It’s Not Just the Veil

Technology and globalization have reinvented other traditional Muslim practices in some surprising ways.


Just Do It … Modestly

Traditional clothing for Muslim women — think head coverings and long sleeves — might not seem compatible with modern athletics, where body-hugging spandex is de rigueur. Bahraini sprinter Ruqaya Al Ghasara, who once raised eyebrows by sporting a headscarf emblazoned with a Nike swoosh, caused a stir at the 2004 Athens Olympics when she became the first woman to compete in a running event wearing a hijab. More recently, the “burqini,” a modest bodysuit for swimming, has won fans from Dubai to Indonesia since its 2007 launch, though traditionalists complain that the suits are tantamount to “playing a game with Allah.”

Egypt’s Joel Osteens

Like their Christian evangelical counterparts in the United States, Islamic religious authorities have been early and enthusiastic adopters of new communications technologies. The best known of the TV imams is Yusuf al-Qaradawi, whose show Sharia and Life has been broadcast weekly on Al Jazeera for the last 15 years. Every Sunday, more than 60 million people turn in to hear him dish on subjects ranging from suicide bombing to female masturbation. Internet imams like South Africa-based mufti Ebrahim Desai, who runs, or Dany Doueiri, the California-based Islamic scholar behind, now field thousands of queries from curious Muslims on topics such as work, marriage, and, especially, sex.

Praying With the Stars

NASA engineers have planned for many contingencies over a half-century of flight, but how and when to pray wasn’t one of them. When Malaysia sent its first astronaut, Sheikh Muszaphar Shukor, to the International Space Station in 2007, a panel of 150 Muslim scholars and scientists convened by the Malaysian space agency produced “A Guideline of Performing Ibadah [Worship] at the International Space Station.” Among other rules, the guidelines stipulated that Shukor only had to pray five times per 24-hour period, rather than five times every time the station orbited Earth. Determining the direction of Mecca was a little more complicated. The clerics essentially told Shukor just to try his best.

No-Interest Banking

Modern Islamic banking started in Egypt in the early 1960s, when a small-town bank began offering interest-free loans in accordance with the Islamic ban on usury. Today, there are more than 400 sharia-compliant banks that offer loans without interest; the Kuala Lumpur-based Islamic Financial Services Board predicts that such institutions will have $1.6 trillion under management by 2012. With the sector growing at 15 to 20 percent per year even at the height of the financial crisis, Western banks including Citibank and HSBC have started their own sharia-compliant divisions. Sharia-compliant banks have even found an unlikely ally: The Vatican’s official newspaper recently wrote that Islamic banking was a model of the “ethical principles … which should mark every financial service.”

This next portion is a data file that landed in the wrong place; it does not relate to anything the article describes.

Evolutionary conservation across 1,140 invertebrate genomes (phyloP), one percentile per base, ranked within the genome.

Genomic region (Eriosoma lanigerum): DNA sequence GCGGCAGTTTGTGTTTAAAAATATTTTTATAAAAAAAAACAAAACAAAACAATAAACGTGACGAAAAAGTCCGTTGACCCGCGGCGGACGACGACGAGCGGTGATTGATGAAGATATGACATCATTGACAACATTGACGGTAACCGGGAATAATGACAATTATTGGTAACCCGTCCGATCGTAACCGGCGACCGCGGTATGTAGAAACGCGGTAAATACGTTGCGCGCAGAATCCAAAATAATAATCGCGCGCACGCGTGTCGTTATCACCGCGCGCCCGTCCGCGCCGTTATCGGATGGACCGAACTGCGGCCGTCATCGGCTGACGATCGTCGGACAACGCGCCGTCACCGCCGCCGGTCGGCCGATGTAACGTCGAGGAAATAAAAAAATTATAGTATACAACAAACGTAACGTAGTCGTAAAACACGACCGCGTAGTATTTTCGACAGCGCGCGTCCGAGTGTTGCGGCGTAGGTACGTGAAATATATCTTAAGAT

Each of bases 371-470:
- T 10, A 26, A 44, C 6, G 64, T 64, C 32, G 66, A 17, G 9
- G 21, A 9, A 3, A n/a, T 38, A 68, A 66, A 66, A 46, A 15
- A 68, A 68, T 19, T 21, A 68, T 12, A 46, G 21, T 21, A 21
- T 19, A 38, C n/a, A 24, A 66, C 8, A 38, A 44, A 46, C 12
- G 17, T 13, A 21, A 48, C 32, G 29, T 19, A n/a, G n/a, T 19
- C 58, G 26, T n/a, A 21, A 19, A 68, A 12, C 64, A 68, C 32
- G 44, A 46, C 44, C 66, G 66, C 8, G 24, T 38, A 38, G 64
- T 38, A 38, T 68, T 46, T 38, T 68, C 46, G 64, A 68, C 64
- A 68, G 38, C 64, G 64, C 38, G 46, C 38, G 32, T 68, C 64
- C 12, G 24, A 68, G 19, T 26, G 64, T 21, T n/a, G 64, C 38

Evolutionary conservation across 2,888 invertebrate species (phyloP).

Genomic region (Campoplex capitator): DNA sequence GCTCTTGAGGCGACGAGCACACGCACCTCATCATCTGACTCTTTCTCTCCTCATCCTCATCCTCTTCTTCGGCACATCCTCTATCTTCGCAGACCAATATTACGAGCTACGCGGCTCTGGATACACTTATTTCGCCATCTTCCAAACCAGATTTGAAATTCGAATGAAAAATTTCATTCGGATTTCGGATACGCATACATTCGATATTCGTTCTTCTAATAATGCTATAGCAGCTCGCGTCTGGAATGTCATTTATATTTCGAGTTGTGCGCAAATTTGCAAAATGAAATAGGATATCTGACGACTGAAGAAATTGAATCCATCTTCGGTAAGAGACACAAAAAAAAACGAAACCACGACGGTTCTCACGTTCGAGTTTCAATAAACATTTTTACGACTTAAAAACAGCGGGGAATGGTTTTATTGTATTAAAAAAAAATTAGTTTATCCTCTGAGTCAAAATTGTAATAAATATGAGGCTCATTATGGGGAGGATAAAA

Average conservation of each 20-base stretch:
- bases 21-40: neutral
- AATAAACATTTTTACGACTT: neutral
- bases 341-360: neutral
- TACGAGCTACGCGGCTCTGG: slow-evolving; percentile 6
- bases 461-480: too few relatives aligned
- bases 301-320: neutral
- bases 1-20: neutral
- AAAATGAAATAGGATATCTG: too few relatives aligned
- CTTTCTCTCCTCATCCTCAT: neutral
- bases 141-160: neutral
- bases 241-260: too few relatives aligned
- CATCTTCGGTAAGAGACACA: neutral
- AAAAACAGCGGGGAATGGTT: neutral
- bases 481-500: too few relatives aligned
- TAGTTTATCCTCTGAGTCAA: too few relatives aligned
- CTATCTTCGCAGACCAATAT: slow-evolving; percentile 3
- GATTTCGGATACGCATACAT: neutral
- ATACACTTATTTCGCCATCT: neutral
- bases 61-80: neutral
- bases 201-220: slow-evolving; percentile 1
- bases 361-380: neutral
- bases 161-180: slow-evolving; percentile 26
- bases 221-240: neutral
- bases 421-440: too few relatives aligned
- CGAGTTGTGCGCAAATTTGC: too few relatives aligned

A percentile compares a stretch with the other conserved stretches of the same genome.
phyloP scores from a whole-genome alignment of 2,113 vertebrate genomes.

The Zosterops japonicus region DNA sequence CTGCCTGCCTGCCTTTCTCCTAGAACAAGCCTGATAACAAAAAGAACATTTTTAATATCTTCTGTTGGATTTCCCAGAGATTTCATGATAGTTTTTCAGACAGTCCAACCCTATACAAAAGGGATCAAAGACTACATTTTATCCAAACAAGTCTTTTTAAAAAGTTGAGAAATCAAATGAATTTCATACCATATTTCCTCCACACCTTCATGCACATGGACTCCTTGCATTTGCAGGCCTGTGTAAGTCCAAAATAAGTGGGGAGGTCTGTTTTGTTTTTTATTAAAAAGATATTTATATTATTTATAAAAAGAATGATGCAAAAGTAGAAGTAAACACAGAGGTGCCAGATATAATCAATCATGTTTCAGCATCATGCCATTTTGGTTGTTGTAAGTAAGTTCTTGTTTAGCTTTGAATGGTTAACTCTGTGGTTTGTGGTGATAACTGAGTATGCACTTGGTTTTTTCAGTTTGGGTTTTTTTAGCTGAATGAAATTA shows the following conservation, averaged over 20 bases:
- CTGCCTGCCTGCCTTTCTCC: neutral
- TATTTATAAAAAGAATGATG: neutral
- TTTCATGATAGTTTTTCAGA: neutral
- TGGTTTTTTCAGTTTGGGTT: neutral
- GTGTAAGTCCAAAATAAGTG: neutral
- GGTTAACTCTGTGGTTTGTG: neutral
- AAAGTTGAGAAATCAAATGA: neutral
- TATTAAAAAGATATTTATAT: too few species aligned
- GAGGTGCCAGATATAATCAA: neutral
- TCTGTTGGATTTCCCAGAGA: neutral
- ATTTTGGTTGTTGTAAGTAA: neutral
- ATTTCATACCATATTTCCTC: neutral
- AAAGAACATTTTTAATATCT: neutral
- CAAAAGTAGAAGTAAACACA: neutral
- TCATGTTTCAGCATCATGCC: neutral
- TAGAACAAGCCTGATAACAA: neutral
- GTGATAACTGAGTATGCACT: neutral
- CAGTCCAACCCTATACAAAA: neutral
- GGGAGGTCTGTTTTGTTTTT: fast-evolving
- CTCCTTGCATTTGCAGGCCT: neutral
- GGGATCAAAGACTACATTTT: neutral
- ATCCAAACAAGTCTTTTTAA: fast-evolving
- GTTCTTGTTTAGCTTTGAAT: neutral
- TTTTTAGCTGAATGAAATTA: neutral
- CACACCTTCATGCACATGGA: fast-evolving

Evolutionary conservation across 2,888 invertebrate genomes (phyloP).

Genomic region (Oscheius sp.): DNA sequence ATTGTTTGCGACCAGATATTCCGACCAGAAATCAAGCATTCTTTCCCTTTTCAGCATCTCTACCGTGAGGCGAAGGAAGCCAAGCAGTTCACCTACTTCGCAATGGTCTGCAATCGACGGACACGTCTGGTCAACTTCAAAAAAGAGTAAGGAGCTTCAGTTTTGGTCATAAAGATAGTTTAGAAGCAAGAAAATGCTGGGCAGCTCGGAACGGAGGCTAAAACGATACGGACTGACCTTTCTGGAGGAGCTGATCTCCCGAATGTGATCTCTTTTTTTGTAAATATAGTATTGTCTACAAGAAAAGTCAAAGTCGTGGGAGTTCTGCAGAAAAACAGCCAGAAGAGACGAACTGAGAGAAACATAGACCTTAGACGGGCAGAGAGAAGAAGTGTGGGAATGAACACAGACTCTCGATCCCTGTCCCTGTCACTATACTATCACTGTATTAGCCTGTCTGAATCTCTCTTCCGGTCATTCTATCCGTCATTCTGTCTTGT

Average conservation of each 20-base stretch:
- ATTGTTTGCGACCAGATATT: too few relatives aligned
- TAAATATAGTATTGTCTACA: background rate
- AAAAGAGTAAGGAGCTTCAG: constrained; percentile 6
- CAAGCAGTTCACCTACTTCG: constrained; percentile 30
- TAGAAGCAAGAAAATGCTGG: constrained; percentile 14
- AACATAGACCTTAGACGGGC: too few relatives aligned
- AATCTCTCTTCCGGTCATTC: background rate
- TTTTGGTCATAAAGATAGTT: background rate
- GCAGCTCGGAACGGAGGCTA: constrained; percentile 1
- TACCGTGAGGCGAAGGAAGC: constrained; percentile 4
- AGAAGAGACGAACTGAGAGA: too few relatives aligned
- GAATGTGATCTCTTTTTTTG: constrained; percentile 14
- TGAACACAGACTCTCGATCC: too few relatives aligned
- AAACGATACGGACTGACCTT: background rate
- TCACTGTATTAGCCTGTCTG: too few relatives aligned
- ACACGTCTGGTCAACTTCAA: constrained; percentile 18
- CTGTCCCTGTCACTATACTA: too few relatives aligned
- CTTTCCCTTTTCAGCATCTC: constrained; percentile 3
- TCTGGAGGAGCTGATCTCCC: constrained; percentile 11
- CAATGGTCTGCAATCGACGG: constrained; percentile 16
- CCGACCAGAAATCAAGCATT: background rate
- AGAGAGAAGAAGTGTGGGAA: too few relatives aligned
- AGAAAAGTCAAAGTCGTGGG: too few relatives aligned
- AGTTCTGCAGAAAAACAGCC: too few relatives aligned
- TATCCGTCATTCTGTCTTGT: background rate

Mecca Goes Modern

The hajj — the journey to Mecca that all Muslims are expected to make at least once in their lifetimes — is among the most important rites in Islam. It’s also big business, with pilgrims dropping an average of more than $2,000 in the city and a record-breaking 2.8 million participating in 2010 (up from just 1.8 million a decade ago), according to the Saudi government. That has led to some decidedly non-holy modern businesses cropping up in recent years, including an amusement park, fast-food vendors, and shopping malls complete with lingerie stores. Recent additions to Mecca include a $1.8 billion rail line that can shuttle 3,000 passengers at a time — open only to pilgrims from the Persian Gulf — and the world’s largest clock, unveiled in 2010 with the ambitious hope of one day replacing Greenwich Mean Time with “Mecca Time.” And for those who don’t have the time or money to make the pilgrimage to Mecca, there’s now a virtual hajj online in Second Life, which for the first time allows even non-Muslims to experience circling the Kaaba.

Joshua E. Keating was an associate editor at Foreign Policy.